Philosophy takes as her aim the state of happiness...she shows us what are real and what are only apparent evils. She strips men's minds of empty thinking, bestows a greatness that is solid and administers a check to greatness where it is puffed up and all an empty show; she sees that we are left no doubt about the difference between what is great and what is bloated.
When some state or other offered Alexander a part of its territory and half of all its property he told them that 'he hadn't come to Asia with the intention of accepting whatever they cared to give him, but of letting them keep whatever he chose to leave them.' Philosophy, likewise, tells all other occupations: 'It's not my intention to accept whatever time is leftover from you; you shall have, instead, what I reject.' Give your whole mind to her.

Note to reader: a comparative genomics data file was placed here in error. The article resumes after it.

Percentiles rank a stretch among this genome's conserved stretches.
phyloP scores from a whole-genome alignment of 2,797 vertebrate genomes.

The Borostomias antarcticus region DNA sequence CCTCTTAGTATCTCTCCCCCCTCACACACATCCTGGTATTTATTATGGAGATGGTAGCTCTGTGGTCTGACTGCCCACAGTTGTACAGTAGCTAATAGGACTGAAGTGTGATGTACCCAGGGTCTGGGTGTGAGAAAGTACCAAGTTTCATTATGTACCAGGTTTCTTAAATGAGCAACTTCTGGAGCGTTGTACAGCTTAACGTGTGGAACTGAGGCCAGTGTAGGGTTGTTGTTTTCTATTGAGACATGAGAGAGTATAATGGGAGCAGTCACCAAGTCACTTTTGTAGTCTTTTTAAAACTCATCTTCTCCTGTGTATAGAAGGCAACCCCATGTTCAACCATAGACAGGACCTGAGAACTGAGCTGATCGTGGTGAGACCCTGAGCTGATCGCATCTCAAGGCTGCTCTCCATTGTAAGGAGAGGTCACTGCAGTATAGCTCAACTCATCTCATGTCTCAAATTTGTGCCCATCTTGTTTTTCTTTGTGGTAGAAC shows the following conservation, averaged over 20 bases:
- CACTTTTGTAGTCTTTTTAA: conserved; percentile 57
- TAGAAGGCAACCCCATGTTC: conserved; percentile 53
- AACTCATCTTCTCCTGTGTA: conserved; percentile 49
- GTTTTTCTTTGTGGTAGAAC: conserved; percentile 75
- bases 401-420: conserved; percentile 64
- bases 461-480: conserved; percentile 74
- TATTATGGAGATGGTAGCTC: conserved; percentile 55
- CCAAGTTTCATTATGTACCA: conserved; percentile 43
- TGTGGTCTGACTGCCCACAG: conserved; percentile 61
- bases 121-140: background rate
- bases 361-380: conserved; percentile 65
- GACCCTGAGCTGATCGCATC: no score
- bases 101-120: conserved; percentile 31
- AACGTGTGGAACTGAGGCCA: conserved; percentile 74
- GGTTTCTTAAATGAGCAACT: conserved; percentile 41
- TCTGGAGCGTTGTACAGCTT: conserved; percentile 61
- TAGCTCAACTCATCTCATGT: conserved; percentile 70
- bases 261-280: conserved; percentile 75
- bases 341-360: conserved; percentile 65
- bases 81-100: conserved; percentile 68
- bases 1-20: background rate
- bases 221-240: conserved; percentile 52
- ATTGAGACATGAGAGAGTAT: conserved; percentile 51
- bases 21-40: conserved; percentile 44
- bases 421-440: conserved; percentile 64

There is about wisdom a nobility and magnificence in the fact that she doesn't just fall to a person's lot, that each man owes her to his own efforts, that one doesn't go to anyone other than oneself to find her.